Great roundtable discussion on Howl after a Berkeley screening last weekend, with Brenda Knight, Suzi Olmsted, Marc Olmsted, Gerald Nicosia, Nick Mamatas, Seth Harwood, and hosted by East Bay Literary Examiner’s Tony R. Rodriguez. A lively conversation with fantastic insights all in all but we do have to note that we’re a bit perplexed with Nicosia’s allegation that Peter was “locked up in Vermont by some lawyer.” It’s a little unclear how he’s so certain that that’s the case, since, as far as we know, he himself never spent any time up there in St.Johnsbury with Peter. So it goes…
“We all came from different parts of the Bay Area, each of us a writer with a keen interest in seeing the premiere of Howl, a film addressing the “obscenity trial” surrounding the controversial poetic offerings of Allen Ginsberg, one of the architects who helped launch what would later be called Beat Literature. Our rendezvous point was the Rialto Cinemas Elmwood in Berkeley, just near the lively corner of College and Ashby. At just about 4:15 on this recent Friday afternoon our small band of Bay Area writers snuggled ourselves inside this hospitable theater that many regard to be Berkeley’s finest cinematic venue. Gathered with eager smiles were: Seth Harwood, action writer of impressive talent, who authored Jack Wakes Up; Brenda Knight, poetry scholar and author of the exceptional book Women of the Beat Generation; Nick Mamatas, gifted neo-Beat writer of You Might Sleep … Gerald Nicosia, Beat historian and acclaimed biographer of Jack Kerouac, who penned the most important life history on Kerouac with his book Memory Babe; Marc Olmsted, student of Allen Ginsberg and writer of What Use Am I a Hungry Ghost?, which contains an introduction by Ginsberg himself; and Marc’s wife, writer and artist Suzi Olmsted….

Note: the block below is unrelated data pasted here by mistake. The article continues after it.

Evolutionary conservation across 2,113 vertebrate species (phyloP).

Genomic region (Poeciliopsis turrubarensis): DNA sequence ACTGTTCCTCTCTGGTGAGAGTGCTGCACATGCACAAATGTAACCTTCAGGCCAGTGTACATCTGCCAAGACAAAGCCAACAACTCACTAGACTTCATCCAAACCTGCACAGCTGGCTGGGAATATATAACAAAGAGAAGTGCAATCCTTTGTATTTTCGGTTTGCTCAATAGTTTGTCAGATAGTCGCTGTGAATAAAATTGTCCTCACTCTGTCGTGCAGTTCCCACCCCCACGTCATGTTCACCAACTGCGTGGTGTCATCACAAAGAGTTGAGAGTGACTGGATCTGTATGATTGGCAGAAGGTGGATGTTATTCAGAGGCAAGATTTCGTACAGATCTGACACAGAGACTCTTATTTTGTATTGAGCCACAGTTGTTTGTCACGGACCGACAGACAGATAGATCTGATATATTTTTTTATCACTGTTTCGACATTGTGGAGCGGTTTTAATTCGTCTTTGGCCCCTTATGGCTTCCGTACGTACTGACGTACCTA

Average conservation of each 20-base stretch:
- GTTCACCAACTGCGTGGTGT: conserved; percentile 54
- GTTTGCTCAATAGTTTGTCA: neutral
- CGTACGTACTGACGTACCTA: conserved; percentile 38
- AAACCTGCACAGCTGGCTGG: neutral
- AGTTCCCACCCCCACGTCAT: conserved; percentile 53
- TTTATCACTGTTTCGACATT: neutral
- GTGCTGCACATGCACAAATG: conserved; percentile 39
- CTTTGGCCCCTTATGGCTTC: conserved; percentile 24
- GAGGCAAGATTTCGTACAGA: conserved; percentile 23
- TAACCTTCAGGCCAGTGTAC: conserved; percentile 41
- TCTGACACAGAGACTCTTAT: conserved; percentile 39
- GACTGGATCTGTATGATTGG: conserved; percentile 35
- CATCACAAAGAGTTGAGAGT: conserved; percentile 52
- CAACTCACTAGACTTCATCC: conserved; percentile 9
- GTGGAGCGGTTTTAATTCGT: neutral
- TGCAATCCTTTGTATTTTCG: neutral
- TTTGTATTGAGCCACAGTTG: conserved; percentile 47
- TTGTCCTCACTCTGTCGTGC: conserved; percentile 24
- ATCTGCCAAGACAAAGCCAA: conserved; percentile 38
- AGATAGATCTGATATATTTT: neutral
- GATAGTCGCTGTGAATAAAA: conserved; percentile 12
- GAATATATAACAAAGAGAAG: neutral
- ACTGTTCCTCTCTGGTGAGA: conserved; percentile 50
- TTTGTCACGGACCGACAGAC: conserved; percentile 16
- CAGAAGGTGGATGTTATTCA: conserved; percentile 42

[2012 update – the rest of the article is, regretfully, no longer available]
And (as addenda), a glowing review of the film by Michael Ordona in the LA Times – Just the kind we like!